Thursday, June 21, 2012
A few days ago, I received a text message. I had won a free $1,000 Best Buy gift card! Click on a link to claim it and they can ship it immediately. I’m not alone. It seems like this is making the rounds, but is it too good to be true?
The text reads, “Your entry into our drawing won you a free $1,000 Best Buy gift card! Enter 316 at www.bestbuy.com.bstz.biz to claim it and we can ship it to you immediately!” It’s funny how I don’t remember entering a “drawing.” For this one, I decided to turn to social media in my quest for an answer.
I sent a tweet to Best Buy’s Twelpforce. I simply asked if the text proclaiming my new found Best Buy wealth was legit or a scam. In a matter of minutes, Blake at Best Buy sent me a tweet. It reads, “This isn’t on of our promotions. Please don’t send any personal information to the phone number or website.” As expected, my $1,000 Best Buy gift card is just a ruse.
But I’m curious, so I followed the link on the text. Again, it looks legit.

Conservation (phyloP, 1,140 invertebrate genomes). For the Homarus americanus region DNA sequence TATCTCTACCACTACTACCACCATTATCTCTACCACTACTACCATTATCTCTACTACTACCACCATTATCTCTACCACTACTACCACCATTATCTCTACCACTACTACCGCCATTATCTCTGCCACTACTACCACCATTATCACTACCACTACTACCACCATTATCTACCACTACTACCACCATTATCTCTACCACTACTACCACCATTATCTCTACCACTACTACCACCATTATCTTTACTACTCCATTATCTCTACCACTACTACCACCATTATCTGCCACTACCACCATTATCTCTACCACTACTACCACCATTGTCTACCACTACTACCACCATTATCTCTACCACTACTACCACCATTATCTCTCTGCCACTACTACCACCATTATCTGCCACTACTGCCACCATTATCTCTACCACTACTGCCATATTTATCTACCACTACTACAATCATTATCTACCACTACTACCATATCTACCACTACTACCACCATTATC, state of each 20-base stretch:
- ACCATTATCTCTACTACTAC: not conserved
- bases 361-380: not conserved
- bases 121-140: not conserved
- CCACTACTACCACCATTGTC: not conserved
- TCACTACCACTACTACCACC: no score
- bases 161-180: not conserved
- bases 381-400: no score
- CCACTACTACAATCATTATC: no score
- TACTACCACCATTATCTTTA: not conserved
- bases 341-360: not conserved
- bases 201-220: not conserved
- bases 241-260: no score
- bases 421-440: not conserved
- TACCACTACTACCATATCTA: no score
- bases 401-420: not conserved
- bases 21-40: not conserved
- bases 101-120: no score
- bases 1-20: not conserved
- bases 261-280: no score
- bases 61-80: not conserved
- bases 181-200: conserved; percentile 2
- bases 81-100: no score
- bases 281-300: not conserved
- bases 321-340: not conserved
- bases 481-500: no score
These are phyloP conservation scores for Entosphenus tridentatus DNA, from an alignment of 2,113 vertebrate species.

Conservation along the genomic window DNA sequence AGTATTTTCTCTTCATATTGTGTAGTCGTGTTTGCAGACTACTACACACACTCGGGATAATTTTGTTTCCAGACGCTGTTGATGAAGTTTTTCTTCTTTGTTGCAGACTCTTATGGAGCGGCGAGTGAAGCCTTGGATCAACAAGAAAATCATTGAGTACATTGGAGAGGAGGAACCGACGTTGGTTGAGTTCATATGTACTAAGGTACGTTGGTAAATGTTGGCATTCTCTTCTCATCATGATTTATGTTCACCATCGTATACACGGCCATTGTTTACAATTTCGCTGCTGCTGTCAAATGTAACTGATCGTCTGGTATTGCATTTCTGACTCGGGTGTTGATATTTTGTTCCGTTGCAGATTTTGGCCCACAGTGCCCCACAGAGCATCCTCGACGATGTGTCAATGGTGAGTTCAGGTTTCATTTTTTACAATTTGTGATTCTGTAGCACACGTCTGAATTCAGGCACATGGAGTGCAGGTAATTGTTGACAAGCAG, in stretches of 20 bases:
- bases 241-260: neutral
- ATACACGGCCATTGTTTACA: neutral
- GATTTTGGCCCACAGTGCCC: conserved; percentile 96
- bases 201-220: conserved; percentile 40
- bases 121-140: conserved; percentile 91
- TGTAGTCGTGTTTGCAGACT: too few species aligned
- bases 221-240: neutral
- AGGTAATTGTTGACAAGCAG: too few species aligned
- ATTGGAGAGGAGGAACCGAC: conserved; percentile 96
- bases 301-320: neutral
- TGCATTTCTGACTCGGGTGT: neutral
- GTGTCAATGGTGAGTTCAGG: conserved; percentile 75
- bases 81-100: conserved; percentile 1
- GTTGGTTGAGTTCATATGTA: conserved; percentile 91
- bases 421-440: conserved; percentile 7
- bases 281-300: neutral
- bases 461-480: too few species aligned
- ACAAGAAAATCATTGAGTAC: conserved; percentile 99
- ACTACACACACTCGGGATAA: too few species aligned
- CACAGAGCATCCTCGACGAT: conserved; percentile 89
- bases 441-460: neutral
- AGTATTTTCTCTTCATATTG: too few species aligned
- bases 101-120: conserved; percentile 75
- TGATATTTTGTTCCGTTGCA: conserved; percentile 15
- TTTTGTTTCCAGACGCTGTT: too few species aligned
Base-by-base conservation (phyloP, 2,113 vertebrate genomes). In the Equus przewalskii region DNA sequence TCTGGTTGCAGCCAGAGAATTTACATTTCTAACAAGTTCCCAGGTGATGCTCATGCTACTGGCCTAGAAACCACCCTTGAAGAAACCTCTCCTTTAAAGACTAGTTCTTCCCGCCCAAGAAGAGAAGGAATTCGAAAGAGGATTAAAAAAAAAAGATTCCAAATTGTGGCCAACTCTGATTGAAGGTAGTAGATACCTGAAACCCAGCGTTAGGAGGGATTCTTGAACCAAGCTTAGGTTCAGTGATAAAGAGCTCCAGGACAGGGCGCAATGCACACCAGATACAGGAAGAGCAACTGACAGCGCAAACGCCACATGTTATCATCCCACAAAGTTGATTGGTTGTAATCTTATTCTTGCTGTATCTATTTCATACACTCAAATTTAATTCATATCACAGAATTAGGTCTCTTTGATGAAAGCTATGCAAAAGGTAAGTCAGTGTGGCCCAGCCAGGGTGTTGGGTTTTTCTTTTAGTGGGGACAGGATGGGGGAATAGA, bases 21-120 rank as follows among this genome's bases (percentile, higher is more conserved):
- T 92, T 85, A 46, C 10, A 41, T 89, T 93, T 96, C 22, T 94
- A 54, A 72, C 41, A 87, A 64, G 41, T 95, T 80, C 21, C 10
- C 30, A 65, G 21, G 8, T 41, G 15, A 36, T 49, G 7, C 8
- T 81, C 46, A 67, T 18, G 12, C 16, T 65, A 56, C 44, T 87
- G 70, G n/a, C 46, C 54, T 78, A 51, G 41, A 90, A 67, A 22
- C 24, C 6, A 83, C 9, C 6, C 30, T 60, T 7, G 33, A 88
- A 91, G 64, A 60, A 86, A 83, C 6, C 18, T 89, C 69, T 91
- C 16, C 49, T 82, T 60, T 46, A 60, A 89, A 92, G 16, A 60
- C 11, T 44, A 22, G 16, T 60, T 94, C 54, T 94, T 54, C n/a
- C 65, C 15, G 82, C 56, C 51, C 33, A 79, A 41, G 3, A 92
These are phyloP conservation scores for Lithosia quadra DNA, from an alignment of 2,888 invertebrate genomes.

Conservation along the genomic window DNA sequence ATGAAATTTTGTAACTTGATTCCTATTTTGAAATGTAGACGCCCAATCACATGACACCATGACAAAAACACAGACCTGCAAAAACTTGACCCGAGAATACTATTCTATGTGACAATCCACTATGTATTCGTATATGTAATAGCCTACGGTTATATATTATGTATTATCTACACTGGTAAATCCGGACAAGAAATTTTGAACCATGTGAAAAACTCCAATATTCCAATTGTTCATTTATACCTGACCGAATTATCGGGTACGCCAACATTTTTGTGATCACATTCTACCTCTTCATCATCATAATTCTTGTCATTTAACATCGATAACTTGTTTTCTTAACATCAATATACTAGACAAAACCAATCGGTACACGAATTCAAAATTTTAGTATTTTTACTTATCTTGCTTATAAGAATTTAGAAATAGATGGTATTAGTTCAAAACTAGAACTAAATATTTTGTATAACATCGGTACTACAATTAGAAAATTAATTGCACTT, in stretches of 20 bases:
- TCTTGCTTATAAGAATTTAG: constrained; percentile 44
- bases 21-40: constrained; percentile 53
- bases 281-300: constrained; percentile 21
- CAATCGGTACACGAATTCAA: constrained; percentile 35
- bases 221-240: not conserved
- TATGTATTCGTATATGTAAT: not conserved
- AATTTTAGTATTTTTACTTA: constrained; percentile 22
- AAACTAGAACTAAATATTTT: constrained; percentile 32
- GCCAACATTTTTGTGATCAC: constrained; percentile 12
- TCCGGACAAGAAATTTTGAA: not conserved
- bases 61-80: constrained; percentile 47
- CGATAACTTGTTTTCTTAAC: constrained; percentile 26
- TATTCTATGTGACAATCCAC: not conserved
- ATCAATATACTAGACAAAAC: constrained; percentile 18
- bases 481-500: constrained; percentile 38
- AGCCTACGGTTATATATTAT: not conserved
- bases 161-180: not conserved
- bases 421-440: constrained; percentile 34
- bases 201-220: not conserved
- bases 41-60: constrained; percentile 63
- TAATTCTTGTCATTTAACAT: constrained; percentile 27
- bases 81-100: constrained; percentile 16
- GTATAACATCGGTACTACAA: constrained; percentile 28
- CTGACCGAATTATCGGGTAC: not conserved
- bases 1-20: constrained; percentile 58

It even tells me that only 91 of 1,000 gift cards remain. I didn’t enter the code sent in the text. Instead, I entered a random number, and look! It says I have a winning code! Now it asks for my email. That’s where I stopped. But I did find a disclaimer that says in order to receive my reward, I must meet the eligibility requirements, complete the survey, complete a total of 10 reward offers as stated in the terms and conditions, not cancel participation in more than a total of 2 reward offers within 30 days of any reward offer date as outlined in the terms and conditions. You get the idea.
This is not a Best Buy promotion. There is nothing instant about it. My advice: delete it.
If you have a good question, send it to me at firstname.lastname@example.org, or find me on Twitter at twitter.com/herndon10. I’ll answer your good question every Thursday on KAKE News at 10.